Saturday, December 22, 2012

Preserving the Harvest - Canning

clip_image002The one thing with having a home garden is that for one part of the year you are inundated with a large selection food, while the other part you have either nothing or the limited winter crops you are able to grow. The one thing we do as a family is to can the overabundance for use during leaner months. Now there are two methods to canning, water bath and pressure. Water bath canning restricts you to only acidic foods and sauces (for example salsa, jam, pickled vegetables, etc.). However, the equipment required to get started is easy to come by - a large pot and enough canning jars, rings and lids. The basic procedure is to clean and sterilize the jars and lids by keeping them submersed in boiling water for at 10 minutes. You then fill them with the stuff you are canning, clean the rims, place on the lid and ring then submerse the jar into the boiling water and leave them in there for the length of time called for in the recipe. Pressure canning on the other hand allows you to can just about anything because of the simple fact that as the pressure increases the temperature needed for water to boil. The higher temperature kills bacteria and their hardened spores that normally survive the boiling water method like Clostridium Botulinum  which causes botulism poisoning. However, with pressure canning you need a pressure canner and really should only use the mason style canning jars to make sure the jars don’t crack under the stress of canning. Pressure canning can also reduce the time you need to spend canning for certain recipes (see the blackberry jam recipe at the end for an example).
Note: There are old pressure canning stories of exploding pressure canners. Now a days there are many safety features that will release the pressure before it would be in danger of exploding. Our pressure canner will blow out a rubber plug if the inside pressure gets too high, however once blown you need to buy a new plug and you should investigate why it over pressured in the first place.
Now with both canning methods you basically fill the jars with the food item until it is about an inch away from the top (follow the recipe if it says differently). Then wipe the rim so that any spilled food will not interfere with the seal. Place on the lid and then the ring so that it barely touches. The ring is to prevent water from entering but needs to allow the superheated air to escape during the canning process. If you are water bath canning then make sure they are submerged in the water and for pressure canning make sure you have the manufacturer recommended water in the base. Put on the canner lid and turn on the heat. For pressure canning do not apply the weight until the steam starts escaping, this allows the air to escape and reach at least 100 °C before starting you canning. Wait for the pressure to build and then start your timer. Once the timer goes off, turn off the heat and wait to remove the jars until the pressure returns to normal (this might take 10-30 minutes depending on the volume of air in the canner). Do NOT remove the weight to rapidly depressurize the canner as this could cause the jars to shatter due to the rapid heat change). Let the jars cool (for pressure canning that can take the entire night) and your food will be preserved for a long time. Now here are some recipes from my garden. Blackberry Jam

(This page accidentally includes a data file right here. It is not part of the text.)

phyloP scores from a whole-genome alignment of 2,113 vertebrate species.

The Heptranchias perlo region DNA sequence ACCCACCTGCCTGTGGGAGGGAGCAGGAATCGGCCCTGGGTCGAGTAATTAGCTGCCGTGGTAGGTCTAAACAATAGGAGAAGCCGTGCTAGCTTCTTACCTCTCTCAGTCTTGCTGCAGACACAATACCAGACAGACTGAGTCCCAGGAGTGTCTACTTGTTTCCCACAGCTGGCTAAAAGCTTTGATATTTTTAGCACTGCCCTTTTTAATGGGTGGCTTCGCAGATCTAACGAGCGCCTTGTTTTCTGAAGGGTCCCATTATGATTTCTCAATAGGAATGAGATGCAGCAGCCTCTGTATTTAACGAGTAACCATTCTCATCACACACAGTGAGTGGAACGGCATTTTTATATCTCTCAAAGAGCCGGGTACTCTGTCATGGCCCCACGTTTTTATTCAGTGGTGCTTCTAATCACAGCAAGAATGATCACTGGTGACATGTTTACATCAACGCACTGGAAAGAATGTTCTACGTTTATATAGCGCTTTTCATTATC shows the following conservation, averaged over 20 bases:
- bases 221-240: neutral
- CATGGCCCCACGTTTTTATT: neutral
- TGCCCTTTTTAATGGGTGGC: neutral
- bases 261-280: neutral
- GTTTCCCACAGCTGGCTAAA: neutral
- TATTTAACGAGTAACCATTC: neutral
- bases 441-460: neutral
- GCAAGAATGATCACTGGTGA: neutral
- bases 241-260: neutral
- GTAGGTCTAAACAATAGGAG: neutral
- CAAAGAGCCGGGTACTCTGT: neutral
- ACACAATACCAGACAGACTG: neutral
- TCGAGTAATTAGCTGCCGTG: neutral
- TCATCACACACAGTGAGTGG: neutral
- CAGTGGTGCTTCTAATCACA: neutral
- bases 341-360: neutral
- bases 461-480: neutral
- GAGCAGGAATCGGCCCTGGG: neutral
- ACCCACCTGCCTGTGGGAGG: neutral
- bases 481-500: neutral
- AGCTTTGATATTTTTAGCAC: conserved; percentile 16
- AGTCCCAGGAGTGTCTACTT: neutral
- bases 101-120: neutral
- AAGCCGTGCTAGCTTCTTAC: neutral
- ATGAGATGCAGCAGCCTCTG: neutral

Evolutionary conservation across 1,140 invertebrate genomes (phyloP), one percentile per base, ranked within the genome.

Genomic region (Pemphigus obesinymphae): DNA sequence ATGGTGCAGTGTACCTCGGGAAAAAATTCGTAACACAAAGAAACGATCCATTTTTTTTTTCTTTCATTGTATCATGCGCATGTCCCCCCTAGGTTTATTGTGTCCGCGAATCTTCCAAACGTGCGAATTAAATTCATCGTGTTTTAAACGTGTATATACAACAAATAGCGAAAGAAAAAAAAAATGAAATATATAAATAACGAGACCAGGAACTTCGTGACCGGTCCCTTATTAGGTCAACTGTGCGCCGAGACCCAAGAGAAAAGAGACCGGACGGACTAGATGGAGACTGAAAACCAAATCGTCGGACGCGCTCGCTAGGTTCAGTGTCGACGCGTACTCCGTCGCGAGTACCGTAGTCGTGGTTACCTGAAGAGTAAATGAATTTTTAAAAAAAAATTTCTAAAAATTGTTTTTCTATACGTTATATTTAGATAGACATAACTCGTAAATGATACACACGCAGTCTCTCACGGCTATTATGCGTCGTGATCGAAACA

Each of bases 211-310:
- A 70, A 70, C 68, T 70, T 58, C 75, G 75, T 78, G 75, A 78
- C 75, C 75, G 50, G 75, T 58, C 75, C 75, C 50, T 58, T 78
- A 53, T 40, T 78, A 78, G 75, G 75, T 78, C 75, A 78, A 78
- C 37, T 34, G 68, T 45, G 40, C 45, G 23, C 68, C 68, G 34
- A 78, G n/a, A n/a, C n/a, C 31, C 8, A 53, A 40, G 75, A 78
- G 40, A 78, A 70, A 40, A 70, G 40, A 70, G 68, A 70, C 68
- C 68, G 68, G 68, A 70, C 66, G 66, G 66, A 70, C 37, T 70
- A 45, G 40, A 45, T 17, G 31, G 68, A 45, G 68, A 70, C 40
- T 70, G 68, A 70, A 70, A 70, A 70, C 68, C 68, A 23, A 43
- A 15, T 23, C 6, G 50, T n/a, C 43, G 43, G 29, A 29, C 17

• 4 cups Blackberries
  • ¼ cup lemon juice
  • ¾ cup honey (¼ cup more if you like a sweet jam, ¼ less if you like a tart jam)
  • Pectin packet
Rinse and cook the blackberries mashing them while they cook. Add lemon juice and bring to a boil. Mix honey and pectin separately and then add to juice mixture and return mixture to a boil. Fill 1 quart or 2 pint jars up to a ¼ inch from the top. Place in canner and water can for 10 minutes or pressure can at 11 psi for 4 minutes. Carrots
  • Carrots – cut lengthwise to the height of the jar (minus an inch)
  • Optional – Dashes of Pepper and oregano for flavoring
Pack the carrots as tight as possible and cover with boiling seasoned water, apply lids and can at 11 psi for at least 25 minutes (30 if you are using quart jars).

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